Saturday, December 13, 2008

Working on 2008 Review

What were the top stories of 2008?

The closing of Muhlenberg surely tops the list. Plaintalker has a few stories, but left the bulk of coverage to the print media. Brandon Lausch and Mark Spivey did a fine job in the Courier News.

There were lots of other stories that Plaintalker published first, having the advantage of being able to write and publish at will. But sometimes Mark had a story online by the time this writer got home from a long meeting.

Media coverage is changing as print operations embrace online options. The cost of printing and delivering newspapers is forcing adaptations such as smaller editions, cutbacks in publishing, equipping reporters with cameras and other gear formerly exclusive to professional photographers and wireless connections to the newsroom for speedy transmission.

Where do you get your news nowadays, especially local news? Most of us have heard all about national stories before the newspaper arrives, hence the shift to local news on the front page. Blogs including Plaintalker may be hybrids of news and opinion, which in the print media are sharply separated. It is up to a blog reader to sort out facts from hearsay, although talk in the street often presages a news story. Are news consumers better off with more sources now or is it more confusing?

So far, I am only one-third through 2008 in making lists for a Year in Review article. One advantage of a blog is that the whole year is there online for anyone to do their own review. In fact, Plaintalker's entire body of work since June 2005 is posted online. It now forms a free , searchable archive on many city matters.

Plaintalker has just one unpaid writer/photographer/publisher and does not attempt to cover everything, such as crime news. Having chosen to be a pedestrian, this writer is also geographically limited in coverage, to some extent. Most likely Plaintalker will continue through 2009 and then we shall see what's next. Many more blogs and potential online information outlets have begun in 2008. The fate of the traditional news media will be a story in itself for 2009.

--Bernice Paglia

4 Comments:

Anonymous Anonymous said...

Looking forward to the review and glad to see that you will be writing at least through 2009. Can't wait to read your coverage of the mayor's race!

A Huge Fan

5:55 PM  
Blogger Hughes ap Williams said...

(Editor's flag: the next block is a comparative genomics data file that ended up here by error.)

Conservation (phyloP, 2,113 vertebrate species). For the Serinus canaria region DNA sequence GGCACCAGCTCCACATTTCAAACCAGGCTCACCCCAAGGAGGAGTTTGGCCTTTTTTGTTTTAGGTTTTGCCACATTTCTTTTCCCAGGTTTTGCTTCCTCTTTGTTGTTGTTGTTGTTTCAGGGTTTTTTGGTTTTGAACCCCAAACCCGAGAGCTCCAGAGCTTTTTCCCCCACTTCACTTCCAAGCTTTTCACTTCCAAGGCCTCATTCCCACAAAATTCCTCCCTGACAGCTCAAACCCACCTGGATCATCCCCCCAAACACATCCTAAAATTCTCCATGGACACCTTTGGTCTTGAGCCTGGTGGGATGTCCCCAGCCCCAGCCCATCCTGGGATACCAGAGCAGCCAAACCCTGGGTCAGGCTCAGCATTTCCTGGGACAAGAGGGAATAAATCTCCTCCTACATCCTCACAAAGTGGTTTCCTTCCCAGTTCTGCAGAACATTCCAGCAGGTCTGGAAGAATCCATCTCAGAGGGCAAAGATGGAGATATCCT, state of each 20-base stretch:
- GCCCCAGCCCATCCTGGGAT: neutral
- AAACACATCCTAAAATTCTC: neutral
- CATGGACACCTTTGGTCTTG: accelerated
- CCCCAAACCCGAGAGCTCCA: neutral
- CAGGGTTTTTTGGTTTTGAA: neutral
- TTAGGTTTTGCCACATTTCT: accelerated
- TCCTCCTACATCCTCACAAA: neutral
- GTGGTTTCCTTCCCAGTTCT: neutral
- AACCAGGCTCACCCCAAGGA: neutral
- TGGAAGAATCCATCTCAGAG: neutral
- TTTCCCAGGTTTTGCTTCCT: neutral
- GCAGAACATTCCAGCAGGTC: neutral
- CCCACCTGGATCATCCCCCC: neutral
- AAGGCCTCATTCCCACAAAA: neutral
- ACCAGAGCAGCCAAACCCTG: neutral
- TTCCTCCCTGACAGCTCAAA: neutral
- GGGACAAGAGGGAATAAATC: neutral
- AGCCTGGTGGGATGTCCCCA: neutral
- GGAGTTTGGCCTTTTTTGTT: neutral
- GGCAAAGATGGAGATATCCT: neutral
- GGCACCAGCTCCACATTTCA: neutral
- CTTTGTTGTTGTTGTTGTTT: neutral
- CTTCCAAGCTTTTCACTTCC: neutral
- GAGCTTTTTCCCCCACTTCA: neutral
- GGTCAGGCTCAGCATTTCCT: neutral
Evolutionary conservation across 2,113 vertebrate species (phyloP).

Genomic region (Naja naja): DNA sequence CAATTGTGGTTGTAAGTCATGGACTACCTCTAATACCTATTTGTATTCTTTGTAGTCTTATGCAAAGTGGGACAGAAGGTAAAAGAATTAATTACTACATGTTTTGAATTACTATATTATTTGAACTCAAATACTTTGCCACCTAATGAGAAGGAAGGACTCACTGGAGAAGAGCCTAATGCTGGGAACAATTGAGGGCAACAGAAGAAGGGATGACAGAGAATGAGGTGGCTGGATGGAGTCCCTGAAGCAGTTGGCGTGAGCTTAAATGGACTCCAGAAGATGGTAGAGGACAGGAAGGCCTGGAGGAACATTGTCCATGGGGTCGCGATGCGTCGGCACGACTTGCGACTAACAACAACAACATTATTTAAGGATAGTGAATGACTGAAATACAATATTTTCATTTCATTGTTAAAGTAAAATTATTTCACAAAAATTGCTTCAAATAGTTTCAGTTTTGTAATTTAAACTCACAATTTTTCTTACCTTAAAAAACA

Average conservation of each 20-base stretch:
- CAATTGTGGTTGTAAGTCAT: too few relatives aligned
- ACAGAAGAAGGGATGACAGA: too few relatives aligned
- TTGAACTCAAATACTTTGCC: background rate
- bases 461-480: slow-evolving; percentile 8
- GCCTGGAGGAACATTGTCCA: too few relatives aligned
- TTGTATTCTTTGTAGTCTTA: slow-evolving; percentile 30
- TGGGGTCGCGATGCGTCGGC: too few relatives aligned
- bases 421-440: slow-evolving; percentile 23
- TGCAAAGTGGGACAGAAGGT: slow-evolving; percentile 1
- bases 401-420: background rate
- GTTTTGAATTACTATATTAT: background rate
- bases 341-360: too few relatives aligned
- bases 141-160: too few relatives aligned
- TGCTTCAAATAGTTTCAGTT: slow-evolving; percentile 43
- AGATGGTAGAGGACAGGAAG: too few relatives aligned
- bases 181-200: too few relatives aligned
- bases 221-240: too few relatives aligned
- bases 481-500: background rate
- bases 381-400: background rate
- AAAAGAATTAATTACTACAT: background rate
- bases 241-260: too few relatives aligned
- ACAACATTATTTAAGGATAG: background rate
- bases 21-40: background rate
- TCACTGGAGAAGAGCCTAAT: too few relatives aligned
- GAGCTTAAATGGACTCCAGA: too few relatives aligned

Now that we are easing into retirement at our house, I can't imagine not finally having the opportunity to read the entire morning newspaper over my coffee and then working the crossword puzzles.

I finished The Huffington Post book on blogging yesterday. With the print cuts in local coverage you may be one of the only news sources for many residents, so I hope you keep blogging. Also, being an independent blogger/journalist, you can keep up your high standards while still saying what you really think.

You may enjoy this post: http://hillsboroughnjjournal.blogspot.com/2008/11/no-newspaper.html

9:26 AM  
Blogger Bernice said...

I remeber when my dad would bring in an armload of Sunday papers, including the Journal-American, Herald-Tribune, Daily News and Newark Evening News. The Daily News had great crime stories and all the papers had comics. One had a banner with an image of Puck saying, "What fools these mortals be." I do recall all the special interest articles and features that have long since been dropped. Nowadays I read next to the recycling bag. Working backwards, I look for Plainfield legal notices. Inserts and sports go right in the bag. Dear Abby is a must-read. Obits, editorials and local news get scanned for Plainfield items. Ingle and Riley get my close attention. Other papers are read online, lest the recycling bag burgeon beyond my ability to keep up with it.
All the uses you note for newspapers still prevail in most households. It will be sad if print fades away.

10:23 AM  
Blogger Jackie said...

On a local level, for me one big news story is about the construction FINALLY getting started on East Front Street after so many years of a vacant lot and vacant promises!

As for news, I buy the Courier News each day for my train commute, but read the Star Ledger online. On my days off, I also go for the online version of the Courier News. I've been reading the locally specific blogs as the newspapers really don't cover the local news thoroughly.

11:15 AM  

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